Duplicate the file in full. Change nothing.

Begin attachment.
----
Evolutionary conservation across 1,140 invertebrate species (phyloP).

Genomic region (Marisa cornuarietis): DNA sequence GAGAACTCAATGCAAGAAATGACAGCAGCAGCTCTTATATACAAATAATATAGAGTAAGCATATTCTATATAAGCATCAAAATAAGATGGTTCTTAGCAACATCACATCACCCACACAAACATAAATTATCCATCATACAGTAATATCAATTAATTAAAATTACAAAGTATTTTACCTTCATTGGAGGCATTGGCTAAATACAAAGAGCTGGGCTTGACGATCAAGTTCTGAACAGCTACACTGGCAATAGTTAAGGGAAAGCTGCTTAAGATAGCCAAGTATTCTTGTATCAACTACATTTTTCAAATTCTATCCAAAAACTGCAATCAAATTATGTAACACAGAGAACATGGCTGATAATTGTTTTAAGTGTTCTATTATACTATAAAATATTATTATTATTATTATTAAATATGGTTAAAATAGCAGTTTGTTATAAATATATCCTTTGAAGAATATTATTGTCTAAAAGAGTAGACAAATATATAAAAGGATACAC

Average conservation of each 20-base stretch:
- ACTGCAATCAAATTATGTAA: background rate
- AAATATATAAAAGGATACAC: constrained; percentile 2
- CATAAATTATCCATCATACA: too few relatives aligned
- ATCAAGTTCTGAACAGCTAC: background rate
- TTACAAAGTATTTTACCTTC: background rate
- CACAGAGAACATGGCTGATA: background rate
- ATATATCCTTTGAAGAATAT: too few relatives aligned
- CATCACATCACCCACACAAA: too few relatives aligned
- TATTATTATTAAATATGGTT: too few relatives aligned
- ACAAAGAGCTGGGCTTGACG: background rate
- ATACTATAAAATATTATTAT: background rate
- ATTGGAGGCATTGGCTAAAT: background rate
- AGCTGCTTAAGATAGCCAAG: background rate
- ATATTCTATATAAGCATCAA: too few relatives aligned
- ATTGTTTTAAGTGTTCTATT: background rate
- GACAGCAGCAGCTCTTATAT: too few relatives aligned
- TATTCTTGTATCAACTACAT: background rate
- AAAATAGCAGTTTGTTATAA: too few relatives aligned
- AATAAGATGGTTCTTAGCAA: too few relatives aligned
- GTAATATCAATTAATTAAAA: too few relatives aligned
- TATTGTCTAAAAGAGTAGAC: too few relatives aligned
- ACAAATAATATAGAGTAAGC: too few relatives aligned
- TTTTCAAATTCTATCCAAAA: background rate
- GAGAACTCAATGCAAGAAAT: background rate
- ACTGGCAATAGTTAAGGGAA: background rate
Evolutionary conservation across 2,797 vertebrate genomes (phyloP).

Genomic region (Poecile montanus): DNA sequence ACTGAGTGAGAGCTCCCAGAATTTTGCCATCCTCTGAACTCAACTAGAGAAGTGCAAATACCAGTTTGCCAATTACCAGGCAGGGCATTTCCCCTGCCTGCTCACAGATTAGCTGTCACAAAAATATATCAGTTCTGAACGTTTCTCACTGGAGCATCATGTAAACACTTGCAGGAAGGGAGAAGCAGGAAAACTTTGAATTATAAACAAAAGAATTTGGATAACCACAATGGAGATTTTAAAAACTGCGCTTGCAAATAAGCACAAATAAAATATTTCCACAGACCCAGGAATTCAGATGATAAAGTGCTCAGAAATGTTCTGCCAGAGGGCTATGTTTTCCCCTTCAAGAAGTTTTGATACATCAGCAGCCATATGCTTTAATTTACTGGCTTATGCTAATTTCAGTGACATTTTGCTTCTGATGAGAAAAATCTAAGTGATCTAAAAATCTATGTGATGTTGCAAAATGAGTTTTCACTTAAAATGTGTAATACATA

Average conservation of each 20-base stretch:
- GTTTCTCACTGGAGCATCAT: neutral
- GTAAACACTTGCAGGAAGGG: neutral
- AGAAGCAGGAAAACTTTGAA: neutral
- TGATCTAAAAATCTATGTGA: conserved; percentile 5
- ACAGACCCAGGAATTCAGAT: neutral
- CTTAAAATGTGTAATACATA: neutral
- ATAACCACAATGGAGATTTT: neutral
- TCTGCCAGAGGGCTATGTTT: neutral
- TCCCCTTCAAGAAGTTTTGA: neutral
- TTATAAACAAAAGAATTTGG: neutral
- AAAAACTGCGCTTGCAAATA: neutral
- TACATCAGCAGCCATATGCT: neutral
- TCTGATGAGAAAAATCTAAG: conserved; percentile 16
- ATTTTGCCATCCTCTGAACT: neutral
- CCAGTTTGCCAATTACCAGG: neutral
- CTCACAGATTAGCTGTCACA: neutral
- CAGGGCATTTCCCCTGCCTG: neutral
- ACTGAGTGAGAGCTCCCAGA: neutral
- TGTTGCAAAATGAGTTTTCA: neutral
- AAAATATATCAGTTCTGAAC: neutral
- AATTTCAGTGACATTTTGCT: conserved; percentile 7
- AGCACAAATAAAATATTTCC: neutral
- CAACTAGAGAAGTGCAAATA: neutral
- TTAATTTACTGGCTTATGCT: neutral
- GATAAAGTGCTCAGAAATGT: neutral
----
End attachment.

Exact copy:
Evolutionary conservation across 1,140 invertebrate species (phyloP).

Genomic region (Marisa cornuarietis): DNA sequence GAGAACTCAATGCAAGAAATGACAGCAGCAGCTCTTATATACAAATAATATAGAGTAAGCATATTCTATATAAGCATCAAAATAAGATGGTTCTTAGCAACATCACATCACCCACACAAACATAAATTATCCATCATACAGTAATATCAATTAATTAAAATTACAAAGTATTTTACCTTCATTGGAGGCATTGGCTAAATACAAAGAGCTGGGCTTGACGATCAAGTTCTGAACAGCTACACTGGCAATAGTTAAGGGAAAGCTGCTTAAGATAGCCAAGTATTCTTGTATCAACTACATTTTTCAAATTCTATCCAAAAACTGCAATCAAATTATGTAACACAGAGAACATGGCTGATAATTGTTTTAAGTGTTCTATTATACTATAAAATATTATTATTATTATTATTAAATATGGTTAAAATAGCAGTTTGTTATAAATATATCCTTTGAAGAATATTATTGTCTAAAAGAGTAGACAAATATATAAAAGGATACAC

Average conservation of each 20-base stretch:
- ACTGCAATCAAATTATGTAA: background rate
- AAATATATAAAAGGATACAC: constrained; percentile 2
- CATAAATTATCCATCATACA: too few relatives aligned
- ATCAAGTTCTGAACAGCTAC: background rate
- TTACAAAGTATTTTACCTTC: background rate
- CACAGAGAACATGGCTGATA: background rate
- ATATATCCTTTGAAGAATAT: too few relatives aligned
- CATCACATCACCCACACAAA: too few relatives aligned
- TATTATTATTAAATATGGTT: too few relatives aligned
- ACAAAGAGCTGGGCTTGACG: background rate
- ATACTATAAAATATTATTAT: background rate
- ATTGGAGGCATTGGCTAAAT: background rate
- AGCTGCTTAAGATAGCCAAG: background rate
- ATATTCTATATAAGCATCAA: too few relatives aligned
- ATTGTTTTAAGTGTTCTATT: background rate
- GACAGCAGCAGCTCTTATAT: too few relatives aligned
- TATTCTTGTATCAACTACAT: background rate
- AAAATAGCAGTTTGTTATAA: too few relatives aligned
- AATAAGATGGTTCTTAGCAA: too few relatives aligned
- GTAATATCAATTAATTAAAA: too few relatives aligned
- TATTGTCTAAAAGAGTAGAC: too few relatives aligned
- ACAAATAATATAGAGTAAGC: too few relatives aligned
- TTTTCAAATTCTATCCAAAA: background rate
- GAGAACTCAATGCAAGAAAT: background rate
- ACTGGCAATAGTTAAGGGAA: background rate
Evolutionary conservation across 2,797 vertebrate genomes (phyloP).

Genomic region (Poecile montanus): DNA sequence ACTGAGTGAGAGCTCCCAGAATTTTGCCATCCTCTGAACTCAACTAGAGAAGTGCAAATACCAGTTTGCCAATTACCAGGCAGGGCATTTCCCCTGCCTGCTCACAGATTAGCTGTCACAAAAATATATCAGTTCTGAACGTTTCTCACTGGAGCATCATGTAAACACTTGCAGGAAGGGAGAAGCAGGAAAACTTTGAATTATAAACAAAAGAATTTGGATAACCACAATGGAGATTTTAAAAACTGCGCTTGCAAATAAGCACAAATAAAATATTTCCACAGACCCAGGAATTCAGATGATAAAGTGCTCAGAAATGTTCTGCCAGAGGGCTATGTTTTCCCCTTCAAGAAGTTTTGATACATCAGCAGCCATATGCTTTAATTTACTGGCTTATGCTAATTTCAGTGACATTTTGCTTCTGATGAGAAAAATCTAAGTGATCTAAAAATCTATGTGATGTTGCAAAATGAGTTTTCACTTAAAATGTGTAATACATA

Average conservation of each 20-base stretch:
- GTTTCTCACTGGAGCATCAT: neutral
- GTAAACACTTGCAGGAAGGG: neutral
- AGAAGCAGGAAAACTTTGAA: neutral
- TGATCTAAAAATCTATGTGA: conserved; percentile 5
- ACAGACCCAGGAATTCAGAT: neutral
- CTTAAAATGTGTAATACATA: neutral
- ATAACCACAATGGAGATTTT: neutral
- TCTGCCAGAGGGCTATGTTT: neutral
- TCCCCTTCAAGAAGTTTTGA: neutral
- TTATAAACAAAAGAATTTGG: neutral
- AAAAACTGCGCTTGCAAATA: neutral
- TACATCAGCAGCCATATGCT: neutral
- TCTGATGAGAAAAATCTAAG: conserved; percentile 16
- ATTTTGCCATCCTCTGAACT: neutral
- CCAGTTTGCCAATTACCAGG: neutral
- CTCACAGATTAGCTGTCACA: neutral
- CAGGGCATTTCCCCTGCCTG: neutral
- ACTGAGTGAGAGCTCCCAGA: neutral
- TGTTGCAAAATGAGTTTTCA: neutral
- AAAATATATCAGTTCTGAAC: neutral
- AATTTCAGTGACATTTTGCT: conserved; percentile 7
- AGCACAAATAAAATATTTCC: neutral
- CAACTAGAGAAGTGCAAATA: neutral
- TTAATTTACTGGCTTATGCT: neutral
- GATAAAGTGCTCAGAAATGT: neutral